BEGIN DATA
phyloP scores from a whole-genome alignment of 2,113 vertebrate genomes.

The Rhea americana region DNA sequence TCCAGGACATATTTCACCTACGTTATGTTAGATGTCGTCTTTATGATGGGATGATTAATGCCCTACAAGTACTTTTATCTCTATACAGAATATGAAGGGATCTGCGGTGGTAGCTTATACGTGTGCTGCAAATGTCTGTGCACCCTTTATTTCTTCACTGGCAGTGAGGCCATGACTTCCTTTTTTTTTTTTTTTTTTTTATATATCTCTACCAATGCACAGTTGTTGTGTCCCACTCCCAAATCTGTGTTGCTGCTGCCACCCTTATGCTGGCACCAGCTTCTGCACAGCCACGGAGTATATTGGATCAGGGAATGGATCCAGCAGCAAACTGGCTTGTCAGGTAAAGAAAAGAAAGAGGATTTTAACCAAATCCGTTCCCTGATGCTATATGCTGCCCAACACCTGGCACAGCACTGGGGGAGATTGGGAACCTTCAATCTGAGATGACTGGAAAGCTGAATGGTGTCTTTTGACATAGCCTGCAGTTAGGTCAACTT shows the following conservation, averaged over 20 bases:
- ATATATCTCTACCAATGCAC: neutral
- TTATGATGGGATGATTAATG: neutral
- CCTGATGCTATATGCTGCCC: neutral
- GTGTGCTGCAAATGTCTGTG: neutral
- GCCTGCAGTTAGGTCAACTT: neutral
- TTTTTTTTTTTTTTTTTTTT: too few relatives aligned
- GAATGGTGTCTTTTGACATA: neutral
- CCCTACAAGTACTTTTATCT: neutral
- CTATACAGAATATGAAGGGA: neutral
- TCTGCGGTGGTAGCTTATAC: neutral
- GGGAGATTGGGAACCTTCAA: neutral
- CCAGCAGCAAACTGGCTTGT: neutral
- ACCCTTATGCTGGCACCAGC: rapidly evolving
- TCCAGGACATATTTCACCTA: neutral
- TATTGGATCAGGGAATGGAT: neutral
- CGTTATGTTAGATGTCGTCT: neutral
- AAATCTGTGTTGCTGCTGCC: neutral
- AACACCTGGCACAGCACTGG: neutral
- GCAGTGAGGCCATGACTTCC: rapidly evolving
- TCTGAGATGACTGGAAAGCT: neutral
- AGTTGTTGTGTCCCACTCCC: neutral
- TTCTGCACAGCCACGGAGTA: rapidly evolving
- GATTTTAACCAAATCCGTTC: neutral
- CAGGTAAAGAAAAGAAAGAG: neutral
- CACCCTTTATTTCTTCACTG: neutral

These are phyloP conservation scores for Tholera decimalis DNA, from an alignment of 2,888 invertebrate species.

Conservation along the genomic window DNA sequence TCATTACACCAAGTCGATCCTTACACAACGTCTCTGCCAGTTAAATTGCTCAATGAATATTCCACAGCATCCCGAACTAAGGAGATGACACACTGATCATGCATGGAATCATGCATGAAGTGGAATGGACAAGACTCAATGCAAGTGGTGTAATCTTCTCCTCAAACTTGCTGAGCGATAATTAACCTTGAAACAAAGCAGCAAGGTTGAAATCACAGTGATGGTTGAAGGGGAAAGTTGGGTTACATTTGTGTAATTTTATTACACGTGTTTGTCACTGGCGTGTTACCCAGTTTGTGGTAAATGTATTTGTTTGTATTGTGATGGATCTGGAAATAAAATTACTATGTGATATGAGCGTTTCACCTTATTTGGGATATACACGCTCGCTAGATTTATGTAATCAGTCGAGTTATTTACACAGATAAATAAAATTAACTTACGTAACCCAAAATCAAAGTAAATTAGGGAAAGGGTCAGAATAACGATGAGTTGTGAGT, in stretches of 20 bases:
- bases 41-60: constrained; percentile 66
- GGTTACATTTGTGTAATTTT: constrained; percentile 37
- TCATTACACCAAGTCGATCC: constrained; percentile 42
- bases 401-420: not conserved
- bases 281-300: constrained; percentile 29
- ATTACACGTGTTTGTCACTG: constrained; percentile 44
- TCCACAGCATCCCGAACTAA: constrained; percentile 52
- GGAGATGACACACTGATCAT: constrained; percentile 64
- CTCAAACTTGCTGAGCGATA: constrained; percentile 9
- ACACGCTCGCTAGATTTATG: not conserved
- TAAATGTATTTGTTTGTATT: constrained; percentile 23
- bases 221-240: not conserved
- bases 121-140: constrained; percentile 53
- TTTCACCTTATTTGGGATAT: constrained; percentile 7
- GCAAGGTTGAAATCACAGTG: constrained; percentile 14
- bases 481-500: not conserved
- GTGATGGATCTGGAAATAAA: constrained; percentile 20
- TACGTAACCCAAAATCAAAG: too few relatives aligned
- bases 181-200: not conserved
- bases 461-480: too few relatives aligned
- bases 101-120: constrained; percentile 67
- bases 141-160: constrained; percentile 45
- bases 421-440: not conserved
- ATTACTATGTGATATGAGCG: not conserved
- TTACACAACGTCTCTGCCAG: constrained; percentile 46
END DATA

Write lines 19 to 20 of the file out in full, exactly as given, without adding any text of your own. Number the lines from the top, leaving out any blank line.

- AAATCTGTGTTGCTGCTGCC: neutral
- AACACCTGGCACAGCACTGG: neutral